* Calls for spending on priority tasks
* Won't dial back $700 billion rearmament plan
* Slowing economy, falling oil, squeezes state finances
By Darya Korsunskaya and Douglas Busvine
MOSCOW, June 13 Russia cannot afford to keep
raising state spending, President Vladimir Putin said on
Thursday, but it must find the money to fulfil the social
commitments he made on his return to the Kremlin last year.
Putin, in an annual presentation of the government's
three-year budget plan, said that "the possibility of constantly
and quickly raising state spending has been exhausted."
The 60-year-old leader won a third presidential term last
year with the help of aggressive pre-election spending hikes.
But a slowing economy and falling prices for oil - Russia's
main export earner - are now squeezing the public finances,
while foreign capital continues to flow out of the country.
The set-piece event offered Putin a chance to persuade
investors, who have been selling stocks, bonds and the rouble,
that he has a credible development plan after an election season
marked by rising urban discontent in Russia.
But Alfa Bank chief economist Natalya Orlova said Putin
failed to give much detail on how he would manage trade-offs
between investment and social spending. Nor did he outline key
"I am missing an understanding of where they want to
prioritise and what costs they are willing to accept," she said.
Russian stocks hit new one-year lows on Thursday while the
rouble picked up after an emerging markets sell-off, propped up
by central bank interventions aimed at dampening sharp market
The 10-year treasury bond firmed slightly, but its yield has
risen by nearly a full percentage point to 7.46 percent over the
past month amid concerns over when the U.S. Federal Reserve will
start to withdraw monetary stimulus.
Outflows of capital, and its increasing cost, have raised
concerns that Russia's $2 trillion economy may not pull out of a
soft patch. Growth slowed to just 1.6 percent in the first
quarter, less than half last year's outturn.
GROWTH AND DEVELOPMENT
Putin has accused the government of being slow to implement
a string of decrees he issued on taking office in May 2012 to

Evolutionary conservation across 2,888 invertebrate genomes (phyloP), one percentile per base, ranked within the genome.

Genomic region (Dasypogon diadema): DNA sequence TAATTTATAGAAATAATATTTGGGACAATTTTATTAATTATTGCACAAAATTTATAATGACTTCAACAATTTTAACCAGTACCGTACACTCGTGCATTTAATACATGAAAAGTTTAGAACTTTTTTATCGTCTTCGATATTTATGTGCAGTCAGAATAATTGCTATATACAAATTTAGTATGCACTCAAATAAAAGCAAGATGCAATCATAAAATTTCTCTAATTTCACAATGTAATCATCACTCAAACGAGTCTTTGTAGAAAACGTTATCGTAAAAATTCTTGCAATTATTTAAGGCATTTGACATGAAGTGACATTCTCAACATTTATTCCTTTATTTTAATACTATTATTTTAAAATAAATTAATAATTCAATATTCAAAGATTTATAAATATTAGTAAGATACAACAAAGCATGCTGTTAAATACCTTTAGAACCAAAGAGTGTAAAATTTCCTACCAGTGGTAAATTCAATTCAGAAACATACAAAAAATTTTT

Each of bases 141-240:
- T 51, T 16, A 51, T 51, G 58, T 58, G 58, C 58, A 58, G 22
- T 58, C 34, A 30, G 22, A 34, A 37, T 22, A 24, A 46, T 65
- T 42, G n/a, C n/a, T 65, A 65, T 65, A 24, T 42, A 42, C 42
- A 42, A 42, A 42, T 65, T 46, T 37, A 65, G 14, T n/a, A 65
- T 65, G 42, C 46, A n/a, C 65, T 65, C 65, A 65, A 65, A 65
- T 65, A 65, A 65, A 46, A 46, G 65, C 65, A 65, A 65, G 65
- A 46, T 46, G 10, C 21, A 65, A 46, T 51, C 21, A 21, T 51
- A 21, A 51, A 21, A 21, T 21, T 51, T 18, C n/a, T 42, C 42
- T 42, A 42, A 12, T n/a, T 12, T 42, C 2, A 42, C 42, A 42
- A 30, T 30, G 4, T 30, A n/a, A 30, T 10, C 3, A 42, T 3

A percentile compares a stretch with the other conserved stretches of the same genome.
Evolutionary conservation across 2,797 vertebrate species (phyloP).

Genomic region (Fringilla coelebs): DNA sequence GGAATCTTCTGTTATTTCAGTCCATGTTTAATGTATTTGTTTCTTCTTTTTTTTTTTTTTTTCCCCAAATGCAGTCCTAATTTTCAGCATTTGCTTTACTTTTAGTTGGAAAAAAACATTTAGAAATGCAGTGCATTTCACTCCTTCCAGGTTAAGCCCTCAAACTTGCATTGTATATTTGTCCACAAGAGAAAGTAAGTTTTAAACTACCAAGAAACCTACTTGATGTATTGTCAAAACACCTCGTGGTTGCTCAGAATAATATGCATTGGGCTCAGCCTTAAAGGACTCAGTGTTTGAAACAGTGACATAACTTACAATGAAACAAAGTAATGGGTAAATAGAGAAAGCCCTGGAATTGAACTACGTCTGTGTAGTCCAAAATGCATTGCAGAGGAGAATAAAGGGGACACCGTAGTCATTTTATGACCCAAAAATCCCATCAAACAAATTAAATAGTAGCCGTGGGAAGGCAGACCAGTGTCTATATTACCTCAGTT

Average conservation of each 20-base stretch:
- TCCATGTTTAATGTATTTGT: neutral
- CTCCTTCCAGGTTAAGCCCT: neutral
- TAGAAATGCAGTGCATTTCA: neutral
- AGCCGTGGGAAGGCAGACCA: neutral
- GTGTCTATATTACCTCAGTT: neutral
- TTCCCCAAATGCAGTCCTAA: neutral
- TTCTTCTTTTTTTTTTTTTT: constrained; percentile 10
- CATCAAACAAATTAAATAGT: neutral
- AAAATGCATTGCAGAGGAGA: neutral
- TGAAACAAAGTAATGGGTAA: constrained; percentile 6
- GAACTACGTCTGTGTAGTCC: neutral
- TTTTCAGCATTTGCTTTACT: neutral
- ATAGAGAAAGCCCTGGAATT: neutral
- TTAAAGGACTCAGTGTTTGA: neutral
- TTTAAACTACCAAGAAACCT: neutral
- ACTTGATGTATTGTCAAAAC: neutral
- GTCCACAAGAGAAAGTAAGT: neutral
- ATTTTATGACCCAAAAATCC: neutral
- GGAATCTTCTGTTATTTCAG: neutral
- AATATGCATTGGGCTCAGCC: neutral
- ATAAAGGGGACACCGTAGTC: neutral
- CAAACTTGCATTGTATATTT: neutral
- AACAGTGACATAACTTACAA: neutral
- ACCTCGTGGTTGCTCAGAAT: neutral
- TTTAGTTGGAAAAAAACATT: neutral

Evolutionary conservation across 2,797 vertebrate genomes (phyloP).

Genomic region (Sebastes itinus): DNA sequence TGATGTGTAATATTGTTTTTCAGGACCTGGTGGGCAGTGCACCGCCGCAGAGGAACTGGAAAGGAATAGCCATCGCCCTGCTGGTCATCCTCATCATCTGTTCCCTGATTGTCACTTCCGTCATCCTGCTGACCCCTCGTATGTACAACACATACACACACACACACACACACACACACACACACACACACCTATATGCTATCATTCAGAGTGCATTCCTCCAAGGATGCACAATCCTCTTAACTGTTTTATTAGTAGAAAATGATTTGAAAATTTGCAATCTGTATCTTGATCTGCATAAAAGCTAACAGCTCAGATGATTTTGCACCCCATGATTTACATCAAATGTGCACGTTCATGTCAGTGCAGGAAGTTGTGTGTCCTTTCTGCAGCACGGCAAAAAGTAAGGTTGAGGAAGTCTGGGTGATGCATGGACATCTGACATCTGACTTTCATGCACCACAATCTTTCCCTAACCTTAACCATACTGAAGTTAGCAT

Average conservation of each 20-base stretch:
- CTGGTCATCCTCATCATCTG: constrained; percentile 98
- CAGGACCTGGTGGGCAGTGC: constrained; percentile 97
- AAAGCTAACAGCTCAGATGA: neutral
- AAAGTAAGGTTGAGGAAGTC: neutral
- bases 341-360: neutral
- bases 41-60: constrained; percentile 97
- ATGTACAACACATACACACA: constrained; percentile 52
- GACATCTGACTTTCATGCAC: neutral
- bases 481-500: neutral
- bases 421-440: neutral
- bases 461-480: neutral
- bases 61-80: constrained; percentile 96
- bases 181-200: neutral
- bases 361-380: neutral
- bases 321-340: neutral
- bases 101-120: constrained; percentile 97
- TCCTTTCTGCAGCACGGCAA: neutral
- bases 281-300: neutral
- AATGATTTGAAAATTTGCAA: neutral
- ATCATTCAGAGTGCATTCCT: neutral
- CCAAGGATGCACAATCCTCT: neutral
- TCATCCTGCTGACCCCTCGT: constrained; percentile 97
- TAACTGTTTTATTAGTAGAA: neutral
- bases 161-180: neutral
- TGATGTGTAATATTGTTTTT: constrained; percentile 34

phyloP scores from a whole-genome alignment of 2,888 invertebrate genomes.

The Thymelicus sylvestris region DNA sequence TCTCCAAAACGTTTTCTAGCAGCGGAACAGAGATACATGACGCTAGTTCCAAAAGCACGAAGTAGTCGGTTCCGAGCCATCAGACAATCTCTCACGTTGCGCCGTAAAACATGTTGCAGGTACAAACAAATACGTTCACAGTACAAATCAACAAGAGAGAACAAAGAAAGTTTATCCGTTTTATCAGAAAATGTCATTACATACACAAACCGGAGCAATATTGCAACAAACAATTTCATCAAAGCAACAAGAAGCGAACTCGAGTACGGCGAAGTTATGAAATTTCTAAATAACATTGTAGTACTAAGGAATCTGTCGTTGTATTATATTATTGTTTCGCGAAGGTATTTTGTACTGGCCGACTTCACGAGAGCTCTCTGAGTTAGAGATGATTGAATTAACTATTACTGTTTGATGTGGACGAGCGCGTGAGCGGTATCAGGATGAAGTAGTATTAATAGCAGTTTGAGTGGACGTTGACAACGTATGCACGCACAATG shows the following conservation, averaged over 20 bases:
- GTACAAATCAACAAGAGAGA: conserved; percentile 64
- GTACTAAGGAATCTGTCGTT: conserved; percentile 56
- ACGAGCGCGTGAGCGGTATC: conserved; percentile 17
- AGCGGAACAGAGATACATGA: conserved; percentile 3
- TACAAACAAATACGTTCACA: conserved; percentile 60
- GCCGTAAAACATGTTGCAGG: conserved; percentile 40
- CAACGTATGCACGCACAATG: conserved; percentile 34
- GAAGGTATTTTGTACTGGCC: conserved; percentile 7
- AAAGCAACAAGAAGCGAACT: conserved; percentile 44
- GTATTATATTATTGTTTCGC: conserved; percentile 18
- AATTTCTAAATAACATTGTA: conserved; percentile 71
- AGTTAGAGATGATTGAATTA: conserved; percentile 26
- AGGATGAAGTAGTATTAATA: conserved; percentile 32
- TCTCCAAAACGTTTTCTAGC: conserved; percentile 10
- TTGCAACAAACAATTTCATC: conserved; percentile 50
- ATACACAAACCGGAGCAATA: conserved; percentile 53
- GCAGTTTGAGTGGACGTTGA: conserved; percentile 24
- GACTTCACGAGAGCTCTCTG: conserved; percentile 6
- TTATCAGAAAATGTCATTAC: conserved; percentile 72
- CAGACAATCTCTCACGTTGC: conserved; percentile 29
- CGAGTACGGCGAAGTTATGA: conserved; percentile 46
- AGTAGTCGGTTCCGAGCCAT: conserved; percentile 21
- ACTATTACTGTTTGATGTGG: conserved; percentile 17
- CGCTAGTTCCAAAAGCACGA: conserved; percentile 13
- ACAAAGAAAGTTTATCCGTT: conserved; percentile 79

hike public sector pay, social benefits and regional development
programmes. Three ministers have since lost their jobs.
"It is necessary to optimise the budget's structure, to find
reserves and to redirect them towards the strategic tasks spelt
out in the decrees," Putin told senior officials.
"We should increase the share of spending on projects that
have the greatest impact on economic growth and social
Putin said he would not backtrack on plans to spend more
than $700 billion to re-equip Russia's armed forces through
2020. "We adopted this programme," he said. "We need to fulfil
it, but fulfil it effectively."
That is likely to put strain on a so-called fiscal rule,
designed to restrict new borrowing, that Moscow introduced only
"If you don't want to violate the fiscal rule, then you must
be ready to shift military spending to health and education,"
said Ivan Tchakarov, Russia economist at Renaissance Capital.
"This is not consistent."
The three-year fiscal package to be proposed by Finance
Minister Anton Siluanov foresees Russia running a budget deficit
until at least 2016, breaking Putin's pre-election promise to
balance the books by 2015.
Factoring in higher spending, the oil price at which the
federal budget would balance has risen to $115 per barrel. That
is above the $103 at which Brent crude, the benchmark grade used
in European markets, currently trades.
Putin has expressed concern over the outlook for Russia's $2
trillion economy, saying this week that forecast growth of 2.4
percent this year was below the level needed for stable
Putin ramped up federal spending by 17.8 percent last year
but under the government's current fiscal targets outlays will
grow by just 3.8 percent this year. The new spending package is
due to go before parliament this autumn.